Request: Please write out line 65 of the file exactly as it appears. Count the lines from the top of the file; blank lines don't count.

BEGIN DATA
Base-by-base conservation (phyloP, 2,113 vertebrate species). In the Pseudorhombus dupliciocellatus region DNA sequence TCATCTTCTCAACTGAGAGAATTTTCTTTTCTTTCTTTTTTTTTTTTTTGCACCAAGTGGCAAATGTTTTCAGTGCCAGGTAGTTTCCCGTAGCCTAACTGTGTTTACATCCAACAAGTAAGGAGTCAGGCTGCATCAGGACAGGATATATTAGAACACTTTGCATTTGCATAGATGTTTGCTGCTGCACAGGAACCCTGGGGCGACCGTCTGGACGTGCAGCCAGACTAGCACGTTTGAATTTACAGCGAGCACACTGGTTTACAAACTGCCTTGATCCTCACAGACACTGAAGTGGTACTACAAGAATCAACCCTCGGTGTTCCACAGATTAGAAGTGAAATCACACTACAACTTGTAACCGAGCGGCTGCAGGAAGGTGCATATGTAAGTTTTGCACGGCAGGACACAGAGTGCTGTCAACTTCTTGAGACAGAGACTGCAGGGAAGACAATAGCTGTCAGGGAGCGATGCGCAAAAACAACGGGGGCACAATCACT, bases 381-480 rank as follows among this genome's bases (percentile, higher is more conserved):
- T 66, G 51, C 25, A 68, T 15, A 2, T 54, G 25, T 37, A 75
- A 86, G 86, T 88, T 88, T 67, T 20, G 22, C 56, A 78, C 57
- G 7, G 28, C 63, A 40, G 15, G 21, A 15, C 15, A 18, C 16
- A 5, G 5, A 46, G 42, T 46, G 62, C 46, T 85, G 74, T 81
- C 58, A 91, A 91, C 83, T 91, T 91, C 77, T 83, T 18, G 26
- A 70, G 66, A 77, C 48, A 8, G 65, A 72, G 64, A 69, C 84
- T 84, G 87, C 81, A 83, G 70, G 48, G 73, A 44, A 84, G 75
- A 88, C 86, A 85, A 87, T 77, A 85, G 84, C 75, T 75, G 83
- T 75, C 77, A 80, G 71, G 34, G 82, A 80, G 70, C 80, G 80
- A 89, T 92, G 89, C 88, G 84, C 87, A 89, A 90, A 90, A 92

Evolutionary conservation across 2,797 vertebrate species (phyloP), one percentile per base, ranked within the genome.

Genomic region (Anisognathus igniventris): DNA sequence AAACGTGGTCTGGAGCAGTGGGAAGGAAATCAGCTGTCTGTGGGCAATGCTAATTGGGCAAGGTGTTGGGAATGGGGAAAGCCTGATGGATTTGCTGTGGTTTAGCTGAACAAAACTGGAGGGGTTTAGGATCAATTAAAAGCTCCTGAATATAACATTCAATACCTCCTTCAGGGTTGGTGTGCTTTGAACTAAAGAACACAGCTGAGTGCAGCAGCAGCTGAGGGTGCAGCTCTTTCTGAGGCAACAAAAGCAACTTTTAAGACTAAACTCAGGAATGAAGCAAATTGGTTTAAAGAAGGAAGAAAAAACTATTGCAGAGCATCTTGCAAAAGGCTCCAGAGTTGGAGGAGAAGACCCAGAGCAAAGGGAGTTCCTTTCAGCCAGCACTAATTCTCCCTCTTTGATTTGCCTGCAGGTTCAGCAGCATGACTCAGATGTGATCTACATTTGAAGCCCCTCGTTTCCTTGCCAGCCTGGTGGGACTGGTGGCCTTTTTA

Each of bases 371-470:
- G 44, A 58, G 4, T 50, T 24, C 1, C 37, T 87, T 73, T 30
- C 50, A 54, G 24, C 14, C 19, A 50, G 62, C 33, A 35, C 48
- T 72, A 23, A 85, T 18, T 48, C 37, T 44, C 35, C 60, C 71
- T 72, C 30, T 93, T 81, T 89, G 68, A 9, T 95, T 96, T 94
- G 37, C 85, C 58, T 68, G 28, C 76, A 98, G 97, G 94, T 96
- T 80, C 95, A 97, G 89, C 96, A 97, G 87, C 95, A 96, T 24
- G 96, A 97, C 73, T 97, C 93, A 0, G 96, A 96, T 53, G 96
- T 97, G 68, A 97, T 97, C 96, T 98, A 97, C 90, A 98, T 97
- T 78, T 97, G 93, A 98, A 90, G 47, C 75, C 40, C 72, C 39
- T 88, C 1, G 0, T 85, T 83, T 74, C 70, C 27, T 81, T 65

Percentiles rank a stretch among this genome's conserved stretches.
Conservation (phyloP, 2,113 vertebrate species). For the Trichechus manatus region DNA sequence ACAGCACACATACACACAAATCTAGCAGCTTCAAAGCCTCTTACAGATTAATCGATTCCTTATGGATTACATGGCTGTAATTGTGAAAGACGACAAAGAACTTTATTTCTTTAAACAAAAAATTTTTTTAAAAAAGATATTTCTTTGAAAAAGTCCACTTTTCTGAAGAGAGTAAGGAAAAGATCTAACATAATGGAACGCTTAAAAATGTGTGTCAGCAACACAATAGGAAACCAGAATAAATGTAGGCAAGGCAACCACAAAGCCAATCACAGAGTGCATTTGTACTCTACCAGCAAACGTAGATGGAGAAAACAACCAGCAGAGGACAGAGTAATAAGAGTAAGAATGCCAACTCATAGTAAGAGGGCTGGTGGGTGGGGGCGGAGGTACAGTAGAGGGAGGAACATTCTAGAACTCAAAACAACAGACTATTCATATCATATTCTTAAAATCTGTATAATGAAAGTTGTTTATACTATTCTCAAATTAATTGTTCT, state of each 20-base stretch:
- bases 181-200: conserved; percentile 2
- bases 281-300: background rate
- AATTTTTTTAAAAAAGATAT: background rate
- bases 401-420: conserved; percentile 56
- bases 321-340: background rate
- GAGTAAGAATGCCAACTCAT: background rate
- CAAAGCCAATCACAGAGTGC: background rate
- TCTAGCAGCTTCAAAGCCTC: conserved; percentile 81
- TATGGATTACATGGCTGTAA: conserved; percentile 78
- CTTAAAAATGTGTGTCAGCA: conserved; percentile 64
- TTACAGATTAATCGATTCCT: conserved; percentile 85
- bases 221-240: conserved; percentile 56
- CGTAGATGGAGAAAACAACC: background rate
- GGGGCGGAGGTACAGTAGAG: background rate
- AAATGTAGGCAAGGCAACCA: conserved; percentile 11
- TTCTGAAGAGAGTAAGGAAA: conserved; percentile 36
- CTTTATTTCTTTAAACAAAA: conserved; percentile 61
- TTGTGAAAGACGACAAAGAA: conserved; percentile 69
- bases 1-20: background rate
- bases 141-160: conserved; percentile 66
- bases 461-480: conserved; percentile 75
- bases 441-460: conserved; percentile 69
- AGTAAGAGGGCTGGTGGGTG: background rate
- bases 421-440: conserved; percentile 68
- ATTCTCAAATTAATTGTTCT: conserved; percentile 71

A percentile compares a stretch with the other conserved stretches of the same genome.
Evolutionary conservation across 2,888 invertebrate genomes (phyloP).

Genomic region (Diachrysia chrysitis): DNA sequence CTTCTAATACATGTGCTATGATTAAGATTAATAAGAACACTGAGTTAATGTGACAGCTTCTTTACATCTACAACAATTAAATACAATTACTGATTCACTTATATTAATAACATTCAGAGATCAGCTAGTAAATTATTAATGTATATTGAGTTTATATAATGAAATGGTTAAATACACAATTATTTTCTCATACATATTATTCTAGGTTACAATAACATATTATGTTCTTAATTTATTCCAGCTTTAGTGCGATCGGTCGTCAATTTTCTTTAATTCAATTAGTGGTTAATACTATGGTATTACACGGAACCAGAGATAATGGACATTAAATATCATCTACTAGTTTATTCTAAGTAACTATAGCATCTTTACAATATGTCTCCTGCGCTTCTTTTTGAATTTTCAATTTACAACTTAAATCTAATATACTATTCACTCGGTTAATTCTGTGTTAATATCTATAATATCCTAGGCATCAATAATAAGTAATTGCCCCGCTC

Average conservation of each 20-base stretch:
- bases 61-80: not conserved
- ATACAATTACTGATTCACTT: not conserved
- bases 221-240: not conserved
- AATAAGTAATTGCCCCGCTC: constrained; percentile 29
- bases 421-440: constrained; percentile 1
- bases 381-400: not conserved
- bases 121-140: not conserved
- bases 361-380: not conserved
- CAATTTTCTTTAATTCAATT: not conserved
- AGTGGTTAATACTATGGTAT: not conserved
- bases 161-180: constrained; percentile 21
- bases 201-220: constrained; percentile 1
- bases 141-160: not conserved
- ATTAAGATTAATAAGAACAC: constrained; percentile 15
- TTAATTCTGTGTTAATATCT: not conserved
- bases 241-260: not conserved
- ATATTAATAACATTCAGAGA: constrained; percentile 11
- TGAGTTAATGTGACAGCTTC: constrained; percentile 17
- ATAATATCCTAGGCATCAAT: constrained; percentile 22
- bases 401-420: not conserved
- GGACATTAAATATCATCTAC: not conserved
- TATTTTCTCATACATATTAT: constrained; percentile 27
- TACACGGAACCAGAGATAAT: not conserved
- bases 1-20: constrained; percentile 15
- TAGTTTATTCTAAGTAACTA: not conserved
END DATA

- AGTGGTTAATACTATGGTAT: not conserved